J.C. Penney Stock Will Move Lower Again -- You Can Profit Using Stock Options

J.C. Penney (JCP)  shares rallied Friday after the retailer reported quarterly results. The gains aren't likely to last, however, and investors can use stock options to profit from a short-term decline in the stock.

The company's adjusted loss per share, of 21 cents, was in line with the Wall Street consensus. Elsewhere, though, the quarterly report surprised, and not in a good way. Net sales of $2.85 billion missed the analysts' consensus of $2.95 billion, according to CNBC. Comparable-store sales declined even though analysts had expected them to increase.

The report comes on the heels of largely negative and worsening fundamentals for J.C. Penney. The company has not paid a dividend for several years. Revenue has been rougly flat for the last four years and has declined significantly over the last 10. The company has reported a net loss for the past five fiscal years. 

The current chart reveals a puzzling level of optimism, perhaps because the company's bottom line met expectations in the latest quarter after J.C. Penney had missed estimates in several quarters. 

The chart also reveals three reasons that price is likely to move lower again in the short term. The bearish channel established mid-September defines a falling trading range between the middle and lower Bollinger Bands. The stock made a strong bullish gap on Thursday, the day before the quarterly report.

On Friday, the stock's price moved above the upper Bollinger Band, signaling a likely retracement back into range. Finally, the exceptionally large volume spike on Friday was the biggest in the last six months.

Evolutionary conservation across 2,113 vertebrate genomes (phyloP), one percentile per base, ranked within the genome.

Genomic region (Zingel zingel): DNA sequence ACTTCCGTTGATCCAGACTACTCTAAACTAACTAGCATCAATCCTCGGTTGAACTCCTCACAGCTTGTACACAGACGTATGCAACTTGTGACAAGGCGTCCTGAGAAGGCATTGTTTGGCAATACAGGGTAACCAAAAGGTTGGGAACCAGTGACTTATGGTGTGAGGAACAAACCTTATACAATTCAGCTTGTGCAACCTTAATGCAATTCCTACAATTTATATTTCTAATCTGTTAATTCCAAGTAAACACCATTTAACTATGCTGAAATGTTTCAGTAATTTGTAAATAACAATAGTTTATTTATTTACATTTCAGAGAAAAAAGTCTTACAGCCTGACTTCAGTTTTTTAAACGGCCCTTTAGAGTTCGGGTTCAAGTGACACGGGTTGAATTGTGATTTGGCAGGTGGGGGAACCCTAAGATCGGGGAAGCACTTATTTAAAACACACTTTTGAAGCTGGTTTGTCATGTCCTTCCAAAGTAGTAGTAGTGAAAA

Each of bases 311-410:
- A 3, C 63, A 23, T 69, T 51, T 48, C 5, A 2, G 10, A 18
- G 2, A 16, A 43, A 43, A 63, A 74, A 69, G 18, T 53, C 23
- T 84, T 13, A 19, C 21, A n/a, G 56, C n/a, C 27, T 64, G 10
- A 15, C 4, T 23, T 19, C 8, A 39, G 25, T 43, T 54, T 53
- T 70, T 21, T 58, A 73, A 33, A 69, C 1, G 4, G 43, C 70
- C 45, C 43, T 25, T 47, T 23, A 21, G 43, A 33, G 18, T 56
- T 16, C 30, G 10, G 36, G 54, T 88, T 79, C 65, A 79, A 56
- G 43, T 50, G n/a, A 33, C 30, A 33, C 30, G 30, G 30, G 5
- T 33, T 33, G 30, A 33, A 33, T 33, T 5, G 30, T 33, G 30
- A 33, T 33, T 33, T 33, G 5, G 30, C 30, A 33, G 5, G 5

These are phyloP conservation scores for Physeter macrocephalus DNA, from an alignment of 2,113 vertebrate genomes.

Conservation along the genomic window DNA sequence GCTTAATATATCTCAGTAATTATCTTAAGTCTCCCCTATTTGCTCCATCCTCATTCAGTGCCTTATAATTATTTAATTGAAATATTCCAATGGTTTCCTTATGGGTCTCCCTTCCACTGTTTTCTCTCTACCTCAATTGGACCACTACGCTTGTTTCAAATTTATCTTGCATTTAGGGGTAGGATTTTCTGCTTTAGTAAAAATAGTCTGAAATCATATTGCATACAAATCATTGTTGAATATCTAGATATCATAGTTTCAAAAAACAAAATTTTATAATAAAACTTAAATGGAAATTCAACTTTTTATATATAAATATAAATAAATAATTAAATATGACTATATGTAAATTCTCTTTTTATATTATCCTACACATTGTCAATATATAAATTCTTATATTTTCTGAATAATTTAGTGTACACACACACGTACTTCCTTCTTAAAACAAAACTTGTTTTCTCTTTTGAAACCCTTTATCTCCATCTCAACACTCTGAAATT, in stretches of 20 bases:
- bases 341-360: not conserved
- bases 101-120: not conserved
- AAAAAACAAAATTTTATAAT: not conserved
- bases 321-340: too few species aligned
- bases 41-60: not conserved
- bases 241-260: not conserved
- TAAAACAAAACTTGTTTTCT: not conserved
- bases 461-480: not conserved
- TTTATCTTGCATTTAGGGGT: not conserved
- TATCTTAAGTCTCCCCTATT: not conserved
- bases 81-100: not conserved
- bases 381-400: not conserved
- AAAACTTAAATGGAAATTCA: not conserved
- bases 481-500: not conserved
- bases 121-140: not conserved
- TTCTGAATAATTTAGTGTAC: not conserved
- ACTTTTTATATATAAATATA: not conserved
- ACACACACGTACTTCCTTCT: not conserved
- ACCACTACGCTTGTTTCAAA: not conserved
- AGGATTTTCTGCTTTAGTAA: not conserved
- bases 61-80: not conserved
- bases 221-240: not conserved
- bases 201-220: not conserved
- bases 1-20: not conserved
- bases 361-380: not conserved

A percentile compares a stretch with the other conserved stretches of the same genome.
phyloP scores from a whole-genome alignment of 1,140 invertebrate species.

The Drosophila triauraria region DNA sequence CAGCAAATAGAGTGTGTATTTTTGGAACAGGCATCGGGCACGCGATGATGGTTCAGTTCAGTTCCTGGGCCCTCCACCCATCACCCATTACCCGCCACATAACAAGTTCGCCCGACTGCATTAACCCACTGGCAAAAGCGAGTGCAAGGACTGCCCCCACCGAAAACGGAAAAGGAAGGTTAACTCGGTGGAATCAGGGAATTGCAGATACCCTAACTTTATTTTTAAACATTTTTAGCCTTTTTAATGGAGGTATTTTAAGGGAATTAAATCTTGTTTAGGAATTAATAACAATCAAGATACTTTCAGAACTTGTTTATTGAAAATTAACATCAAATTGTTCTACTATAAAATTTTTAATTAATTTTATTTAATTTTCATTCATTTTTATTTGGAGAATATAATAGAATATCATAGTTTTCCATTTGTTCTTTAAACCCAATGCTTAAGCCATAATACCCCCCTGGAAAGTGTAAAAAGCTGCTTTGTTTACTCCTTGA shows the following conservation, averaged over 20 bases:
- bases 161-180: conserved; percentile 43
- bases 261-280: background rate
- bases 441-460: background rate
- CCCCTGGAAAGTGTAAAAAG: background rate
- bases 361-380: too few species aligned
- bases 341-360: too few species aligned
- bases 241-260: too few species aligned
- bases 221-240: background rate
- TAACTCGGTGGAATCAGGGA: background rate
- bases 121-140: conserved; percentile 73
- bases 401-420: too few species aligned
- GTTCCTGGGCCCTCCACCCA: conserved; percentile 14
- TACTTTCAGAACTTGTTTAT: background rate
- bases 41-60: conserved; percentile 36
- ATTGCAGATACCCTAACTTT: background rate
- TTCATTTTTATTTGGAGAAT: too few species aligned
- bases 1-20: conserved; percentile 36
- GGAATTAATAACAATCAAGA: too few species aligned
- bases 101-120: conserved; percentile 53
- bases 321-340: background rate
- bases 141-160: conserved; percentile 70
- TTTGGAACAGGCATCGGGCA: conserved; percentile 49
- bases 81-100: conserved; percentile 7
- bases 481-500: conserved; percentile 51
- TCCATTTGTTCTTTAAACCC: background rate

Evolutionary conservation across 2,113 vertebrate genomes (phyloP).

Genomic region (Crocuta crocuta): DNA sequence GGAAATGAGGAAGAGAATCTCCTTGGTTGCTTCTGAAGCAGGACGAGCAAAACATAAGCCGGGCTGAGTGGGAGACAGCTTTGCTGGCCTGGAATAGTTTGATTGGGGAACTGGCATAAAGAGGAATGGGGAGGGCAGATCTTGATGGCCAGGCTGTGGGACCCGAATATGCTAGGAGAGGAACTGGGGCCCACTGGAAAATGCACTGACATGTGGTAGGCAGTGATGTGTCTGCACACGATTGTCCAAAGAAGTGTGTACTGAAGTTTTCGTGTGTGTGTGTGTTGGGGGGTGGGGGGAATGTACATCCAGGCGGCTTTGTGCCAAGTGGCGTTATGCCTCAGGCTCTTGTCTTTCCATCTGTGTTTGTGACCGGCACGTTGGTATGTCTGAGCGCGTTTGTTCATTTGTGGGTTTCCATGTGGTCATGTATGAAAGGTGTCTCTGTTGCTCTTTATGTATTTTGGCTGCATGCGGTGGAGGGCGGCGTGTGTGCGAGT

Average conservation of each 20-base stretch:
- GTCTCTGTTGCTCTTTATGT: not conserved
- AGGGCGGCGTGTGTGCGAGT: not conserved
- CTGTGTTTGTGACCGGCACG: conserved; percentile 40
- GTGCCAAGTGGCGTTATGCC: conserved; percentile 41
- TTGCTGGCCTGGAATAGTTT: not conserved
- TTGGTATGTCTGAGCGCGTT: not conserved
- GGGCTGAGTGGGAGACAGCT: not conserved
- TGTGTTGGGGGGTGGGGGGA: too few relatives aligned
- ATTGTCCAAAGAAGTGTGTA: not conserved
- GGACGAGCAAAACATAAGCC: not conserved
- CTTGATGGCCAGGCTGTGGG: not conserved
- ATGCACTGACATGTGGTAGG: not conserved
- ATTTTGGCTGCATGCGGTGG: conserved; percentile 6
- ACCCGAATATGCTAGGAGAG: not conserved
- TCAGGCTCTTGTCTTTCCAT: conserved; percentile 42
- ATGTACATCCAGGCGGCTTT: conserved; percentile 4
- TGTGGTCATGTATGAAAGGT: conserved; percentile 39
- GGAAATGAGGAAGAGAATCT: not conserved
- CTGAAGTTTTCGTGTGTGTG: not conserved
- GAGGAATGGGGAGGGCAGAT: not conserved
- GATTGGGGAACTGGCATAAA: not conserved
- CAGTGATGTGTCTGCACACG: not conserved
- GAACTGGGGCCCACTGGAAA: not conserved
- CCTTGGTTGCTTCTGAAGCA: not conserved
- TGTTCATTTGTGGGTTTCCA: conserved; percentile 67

Although price patterns don't always repeat, the combination of the upper Bollinger Band violation and the volume spike looks very similar to the mid-August pattern, where the same two events were followed by a price decline that lasted until just a few days ago.

This is very bearish looking, both fundamentally and technically. With this in mind, buying put options makes sense. Two are worth looking at. The put options that expire Nov. 25 (in 11 days) include the put with the $9 strike. This put option closed Friday at an ask price of 0.26. Including trading fees, a single contract will cost $35 and the break-even level will be $8.65 per share (strike of $9 minus 0.35). The potential problem with this contract is that with only 11 days to go, a mild price decline would be offset by a drop in time value.

As an alternative costing only $10 more, look at the Dec. 2 expirations, which expire in 18 days. The same 9 put closed on Friday at an ask of 0.35, or total cost of $44 with trading fees. The break-even level is $8.56 per share. This price would be close to a retracement back to the previously established bear channel.

This article is commentary by an independent contributor. At the time of publication, the author held no positions in the stocks mentioned.

Besides blogging at TheStreet.com, Michael Thomsett also blogs at Options Money Maker, the Top Advisor's Corner at Stockcharts.com, and Seeking Alpha. He has been trading options for 35 years and has published books with Palgrave Macmillan, Wiley, FT Press and Amacom, among other publishers. He is working on a new book on options math, to be published by Palgrave Macmillan in 2017.

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